First, it might mean that the dynamic pricing methodology being deployed in products and services is not meeting the areas of concern for consumers. The utility must ask if the data it is collecting provides ample proof that the pricing structures it uses provide the proper incentives—positive and negative—to establish the behavioral change it desires. Typically this means looking deeper than surface-level data and requires a consumer-focused product development process.
Building products and services with consumers at the center is not a developed strength of the industry. Utilities must learn from proven industries around them. Building pricing products must recognize the value of time and convenience for the subset of consumers. It must recognize that many small businesses, although theoretically set up to adjust behavior, will not compromise their businesses for a few dollars.
That might be where the biggest challenge of dynamic pricing lands. To affect the changes desired by utilities, the onus must be on two key things:
- 1. The utility to define the product structures that are meaningful, and
- 2. The pricing signals must be punitive enough to generate a genuine comparison between the consumer’s current state and the new cost of that current state.
A comparison of average electricity prices from regions around the world shows that the U.S. has one of the lowest costs for electricity (see chart). This creates a challenge that even a substantial change in behavior may have a minimal economic impact—pulling all of the fixed and variable costs of generation together in real time to produce real price signals for the end consumer. Many costs that translate into the price of electricity are not known or calculated in real time and, therefore, not available to provide these real-time price signals. Even in markets that use a central or spot market for power prices there are still multiple iterations of settling the final costs to achieve the actual price in any given time. By simply reviewing the chart, you can see that the variance in pricing from one place to the next in Europe is wide. The difference in the final price of electricity in the U.S. would not be very different from state to state. When the actual prices are calculated and coal is no longer an option, the prices will likely not be so different. How is this challenge overcome?
Overcoming the Challenges
First, smart grid investments are focused on better analysis and collection of data along the supply side. This data will provide as close as possible to the actual costs associated with the generation, transmission and distribution of electricity.
A continued focus must be on this side of the smart grid to assure that the pricing information can be close to real time without multiple adjustments. Dynamic pricing and the consumer-side initiatives become less enticing if there is no faith in the pricing signals that trigger new behaviors.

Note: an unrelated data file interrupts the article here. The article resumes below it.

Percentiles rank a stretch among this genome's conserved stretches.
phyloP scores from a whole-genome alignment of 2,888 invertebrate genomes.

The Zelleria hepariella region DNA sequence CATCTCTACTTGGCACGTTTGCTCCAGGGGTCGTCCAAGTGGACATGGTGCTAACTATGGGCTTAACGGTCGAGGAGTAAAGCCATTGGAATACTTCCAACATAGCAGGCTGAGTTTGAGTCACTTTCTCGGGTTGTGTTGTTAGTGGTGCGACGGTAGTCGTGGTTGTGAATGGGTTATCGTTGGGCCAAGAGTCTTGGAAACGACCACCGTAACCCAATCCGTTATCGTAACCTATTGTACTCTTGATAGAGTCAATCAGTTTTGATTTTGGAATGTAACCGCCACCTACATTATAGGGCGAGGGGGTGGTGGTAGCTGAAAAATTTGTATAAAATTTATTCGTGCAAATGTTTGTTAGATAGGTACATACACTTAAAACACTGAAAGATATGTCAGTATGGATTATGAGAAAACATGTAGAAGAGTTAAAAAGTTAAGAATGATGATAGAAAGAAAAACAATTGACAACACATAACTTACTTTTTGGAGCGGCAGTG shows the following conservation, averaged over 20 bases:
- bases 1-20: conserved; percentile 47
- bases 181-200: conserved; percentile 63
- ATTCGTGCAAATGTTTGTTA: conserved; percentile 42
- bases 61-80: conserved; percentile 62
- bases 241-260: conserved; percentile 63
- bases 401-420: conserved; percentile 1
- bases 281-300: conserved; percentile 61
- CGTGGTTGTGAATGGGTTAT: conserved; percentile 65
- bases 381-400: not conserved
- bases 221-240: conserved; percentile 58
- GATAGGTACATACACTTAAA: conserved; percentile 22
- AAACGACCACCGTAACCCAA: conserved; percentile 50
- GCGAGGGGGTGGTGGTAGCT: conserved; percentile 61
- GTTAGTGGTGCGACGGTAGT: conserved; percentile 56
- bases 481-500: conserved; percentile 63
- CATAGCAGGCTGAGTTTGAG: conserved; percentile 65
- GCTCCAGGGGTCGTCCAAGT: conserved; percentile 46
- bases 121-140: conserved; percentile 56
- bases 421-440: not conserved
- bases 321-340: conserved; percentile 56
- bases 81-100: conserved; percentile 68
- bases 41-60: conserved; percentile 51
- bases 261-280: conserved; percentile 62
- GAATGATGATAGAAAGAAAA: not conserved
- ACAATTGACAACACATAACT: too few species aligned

Second, in the first phase of smart grid, price signals inevitably will begin to be more variable, and the average costs will go up considerably. These new, higher prices will become the reality for most consumers, in a way no different than the increase in the price of gas for our cars. This negative incentive will be the foundation for ongoing savings through behavior changes. If average prices began to approach the levels of France, the U.K. or Germany, behaviors would change quickly.
The final challenge is consumer ambivalence. This provides an opportunity for “set it and forget it” technologies to be the center of the consumer smart grid experience. Through technology vendors and utilities themselves, the opportunity to build products and services that are low-contact and even controlled by the utility or a third party will speed the adoption of dynamic pricing and the benefits it promises.
The combination of the following will make dynamic pricing the tool of choice for smart grid goal achievement:
- Increases in supply side technology,
- Consumer understanding of pricing structures,
- Electricity costs that produce negative incentives that are aligned with the reality of the global costs of electricity, and
- Products and services that will speed the adoption of demand side technology.
Chris Lewis is manager of sales and marketing for Cognera Corp. He has held leadership positions with Enmax Energy and Direct Energy. Prior to his work in the utilities industry, Lewis was a professional football player and a former member of the Calgary Stampeders in the CFL.